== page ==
It is apparent that the strong boundary layer upvalley flow that developed in the Kern River Canyon (as estimated from the Rattlesnake RAWS and also seen in the observations for KBIH and other RAWS sites [not given]) by late afternoon had a significant role in producing a thermodynamic and shear profile favorable for long-lived deep convection. The values of 0-6 km shear and the Bulk Richardson Number (BRN) obtained from the proximity sounding and hodograph (Table 1) are in the range consistent with supercell convection (Weisman and Klemp 1986).



1368 J/kg

0-6 km Shear

5.5 x 10 –3 s-1

0-3 km Storm Relative Helicity*

146 m2 s-2

Actual Storm Motion

350/5 kts

0-1 km Shear

11.0 x 10 –3 s-1



Table 1: Parameters calculated on the basis of the 0000 UTC proximity sounding and hodograph for the Rockwell Pass area given in Fig. 9 and explained in Section 2.

The low level shear environment seemed also to be favorable for low level mesocyclone and, possibly, tornado development. The 0-3 km storm relative helicty (SREH) is consistent with the development of at least a weak mesocyclone. The 0-1 km shear value is in the top third of such values observed for California tornadic thunderstorms, documented in Monteverdi et al. (2003).

5. Radar evolution of Rockwell Pass storm

Since the WSR-88D radar site at KEYX (Fig. 6) was quite distant from the storm (about 190 km), the storm radar echo is only observable on the lowest three elevation angles (0.5¡, 1.5¡, 2.4¡). This presents some challenges in the radar diagnosis of the event.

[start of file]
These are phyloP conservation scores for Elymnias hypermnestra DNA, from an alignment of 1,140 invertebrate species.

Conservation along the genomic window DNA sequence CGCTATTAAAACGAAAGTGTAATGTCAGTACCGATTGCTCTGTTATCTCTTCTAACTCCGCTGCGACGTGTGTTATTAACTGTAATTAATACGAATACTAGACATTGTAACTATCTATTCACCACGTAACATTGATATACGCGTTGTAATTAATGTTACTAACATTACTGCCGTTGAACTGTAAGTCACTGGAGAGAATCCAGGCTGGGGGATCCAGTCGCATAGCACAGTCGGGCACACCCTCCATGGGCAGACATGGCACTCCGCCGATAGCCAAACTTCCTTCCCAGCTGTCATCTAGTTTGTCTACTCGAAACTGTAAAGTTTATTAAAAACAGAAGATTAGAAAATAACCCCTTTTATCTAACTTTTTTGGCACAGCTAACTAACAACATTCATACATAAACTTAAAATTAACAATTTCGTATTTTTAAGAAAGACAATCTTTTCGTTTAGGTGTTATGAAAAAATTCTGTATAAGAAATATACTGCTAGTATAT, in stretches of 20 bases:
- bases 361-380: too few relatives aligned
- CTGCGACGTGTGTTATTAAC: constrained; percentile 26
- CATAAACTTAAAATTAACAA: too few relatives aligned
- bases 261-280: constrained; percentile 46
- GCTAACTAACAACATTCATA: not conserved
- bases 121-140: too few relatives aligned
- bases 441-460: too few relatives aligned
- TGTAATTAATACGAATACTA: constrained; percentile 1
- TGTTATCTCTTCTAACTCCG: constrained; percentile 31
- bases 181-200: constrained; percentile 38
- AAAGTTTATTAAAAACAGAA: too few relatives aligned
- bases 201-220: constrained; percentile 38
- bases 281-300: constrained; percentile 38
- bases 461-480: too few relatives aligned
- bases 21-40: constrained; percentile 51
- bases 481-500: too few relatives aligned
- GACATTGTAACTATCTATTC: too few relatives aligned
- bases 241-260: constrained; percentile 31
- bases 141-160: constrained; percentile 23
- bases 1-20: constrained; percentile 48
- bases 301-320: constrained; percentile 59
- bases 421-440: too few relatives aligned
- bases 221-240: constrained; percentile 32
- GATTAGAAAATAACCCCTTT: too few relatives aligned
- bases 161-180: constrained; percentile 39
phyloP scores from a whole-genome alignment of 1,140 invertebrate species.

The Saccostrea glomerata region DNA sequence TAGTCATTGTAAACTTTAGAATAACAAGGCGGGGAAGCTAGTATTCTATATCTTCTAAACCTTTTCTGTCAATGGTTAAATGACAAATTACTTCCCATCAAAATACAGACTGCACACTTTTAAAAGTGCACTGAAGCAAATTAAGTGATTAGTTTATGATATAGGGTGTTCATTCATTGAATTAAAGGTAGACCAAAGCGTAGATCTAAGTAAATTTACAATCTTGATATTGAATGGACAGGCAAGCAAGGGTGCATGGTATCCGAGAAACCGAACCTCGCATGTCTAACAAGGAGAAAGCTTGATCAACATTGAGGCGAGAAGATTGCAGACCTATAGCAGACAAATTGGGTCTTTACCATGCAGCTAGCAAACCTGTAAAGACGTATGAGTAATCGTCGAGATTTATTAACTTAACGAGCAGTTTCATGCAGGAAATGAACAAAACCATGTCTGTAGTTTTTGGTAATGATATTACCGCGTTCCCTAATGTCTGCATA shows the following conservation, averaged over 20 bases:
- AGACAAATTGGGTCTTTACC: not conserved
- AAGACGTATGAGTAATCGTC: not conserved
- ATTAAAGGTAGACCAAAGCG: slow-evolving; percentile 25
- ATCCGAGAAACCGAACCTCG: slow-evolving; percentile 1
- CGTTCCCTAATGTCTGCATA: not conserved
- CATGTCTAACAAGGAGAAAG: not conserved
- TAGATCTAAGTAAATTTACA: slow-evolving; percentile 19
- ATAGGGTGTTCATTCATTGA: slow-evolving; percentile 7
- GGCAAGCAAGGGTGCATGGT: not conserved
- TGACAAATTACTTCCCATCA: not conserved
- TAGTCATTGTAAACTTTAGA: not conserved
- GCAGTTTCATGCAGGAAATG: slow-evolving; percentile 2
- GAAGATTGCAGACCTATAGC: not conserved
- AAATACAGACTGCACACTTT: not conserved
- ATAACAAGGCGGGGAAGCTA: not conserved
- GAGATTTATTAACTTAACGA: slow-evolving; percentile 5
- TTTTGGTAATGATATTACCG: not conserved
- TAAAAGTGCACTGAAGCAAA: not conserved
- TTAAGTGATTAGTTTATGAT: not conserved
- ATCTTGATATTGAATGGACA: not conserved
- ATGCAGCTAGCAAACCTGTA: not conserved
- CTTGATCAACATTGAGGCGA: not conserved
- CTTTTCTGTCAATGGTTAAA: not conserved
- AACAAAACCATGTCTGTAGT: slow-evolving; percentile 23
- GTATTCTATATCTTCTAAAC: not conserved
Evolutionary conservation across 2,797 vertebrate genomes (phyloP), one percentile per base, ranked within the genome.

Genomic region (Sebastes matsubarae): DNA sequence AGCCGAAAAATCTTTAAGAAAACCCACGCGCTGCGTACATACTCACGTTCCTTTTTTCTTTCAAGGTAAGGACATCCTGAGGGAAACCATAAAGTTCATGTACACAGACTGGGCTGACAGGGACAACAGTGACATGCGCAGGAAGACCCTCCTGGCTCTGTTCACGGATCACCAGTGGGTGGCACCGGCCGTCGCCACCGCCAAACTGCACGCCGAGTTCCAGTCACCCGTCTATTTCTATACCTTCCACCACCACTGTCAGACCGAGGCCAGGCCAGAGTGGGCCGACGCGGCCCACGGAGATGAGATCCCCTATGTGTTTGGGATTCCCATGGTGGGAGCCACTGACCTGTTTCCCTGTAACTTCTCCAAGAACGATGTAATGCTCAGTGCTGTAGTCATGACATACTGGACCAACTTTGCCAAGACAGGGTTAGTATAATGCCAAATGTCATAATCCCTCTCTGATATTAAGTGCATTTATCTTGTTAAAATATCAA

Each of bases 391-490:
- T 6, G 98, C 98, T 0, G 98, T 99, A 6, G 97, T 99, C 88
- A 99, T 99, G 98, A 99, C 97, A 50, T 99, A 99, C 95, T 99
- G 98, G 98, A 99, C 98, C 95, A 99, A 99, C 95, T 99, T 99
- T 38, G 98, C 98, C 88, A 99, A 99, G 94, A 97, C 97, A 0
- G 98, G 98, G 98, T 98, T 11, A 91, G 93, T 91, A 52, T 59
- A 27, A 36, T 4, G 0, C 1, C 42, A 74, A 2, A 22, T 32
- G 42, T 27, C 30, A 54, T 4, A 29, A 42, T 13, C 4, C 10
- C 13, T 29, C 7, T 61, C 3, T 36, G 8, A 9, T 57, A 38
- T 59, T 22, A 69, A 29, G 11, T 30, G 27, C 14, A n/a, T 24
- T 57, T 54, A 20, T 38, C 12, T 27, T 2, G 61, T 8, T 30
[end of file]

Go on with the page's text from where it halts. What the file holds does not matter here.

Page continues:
The approximate height of the centerline of the radar beam at these three elevation angles is provided in Table 2. Also, at this range, the 1¡ radar beam width is quite wide (about 3200 m), and the radar data is more or less averaged in a volume that is centered on the elevations shown in Table 2. These height values also assume standard atmospheric propagation.

The first indication of a radar echo observed from KEYX is at 2152 UTC on 7 July 2004 at the 1.5¡ elevation scan, about 1 h 45 m prior to the tornado. The echo continued to expand and develop. For the next several hours it remained mostly anchored to the high terrain, moving slowly southward at about 2-3 m s-1, until about 0030 UTC 8 July 2004, when it started to weaken and move east before dying. At no time, was there any echo observed at the 3.3¡ elevation or higher, indicating that the storm summit never exceeded a height between 11142 – 14464 m (about 36,000 – 47,000 ft).

An analysis of the Doppler radial velocity data was performed by the authors. A storm-top divergent signature of 11 m s-1 (22 kts) is already apparent at 2212 UTC on the 2.5¡ tilt. Divergence increases to 20 m s-1 (40 kts) by 2241 UTC, about one hour prior to the tornado.  Also, weak cyclonic shear from 8-11 m s-1 (15-22 kts) exists off and on from 2221 - 2310 UTC at the 0.5¡ tilt.



Height of Radar Beam






Above Radar


Above Rockwell Pass


4859 m

3719 m

1053 m


7881 m

7010 m

4345 m


11142 m

10272 m

7606 m


14464 m

13594 m

10929 m

Table 2: The height of the centerline of the radar beam at 190 km range at various elevation angles. The 1¡ beam width is about 3200 m at these ranges.

The storm was too distant for KEYX to observe any of the reflectivity characteristics typically associated with supercells, such as a low-altitude hook or pendant echo, or a bounded-weak echo region (BWER). However, there is evidence of an echo overhang and an indication of an intense updraft, particularly 20 minutes on either side of the reported time of the tornado (2337 UTC 7 July 2004).

Figure 10 depicts the radar reflectivity at the lowest four elevation angles at the volume scan closest to tornado time. Note that there is considerably more echo south of the tornado location (red dot) at the 1.5¡ and 2.4¡ elevation scans than at the 0.5¡ elevation scan, indicative of a possible echo overhang. However, it should be noted that the data at 0.5¡ could be partially attenuated by terrain blocking the lower portions of the radar beam. Other taller surrounding terrain (including, perhaps, even Mt. Whitney) is certainly blocking a portion of the radar beam at 0.5¡.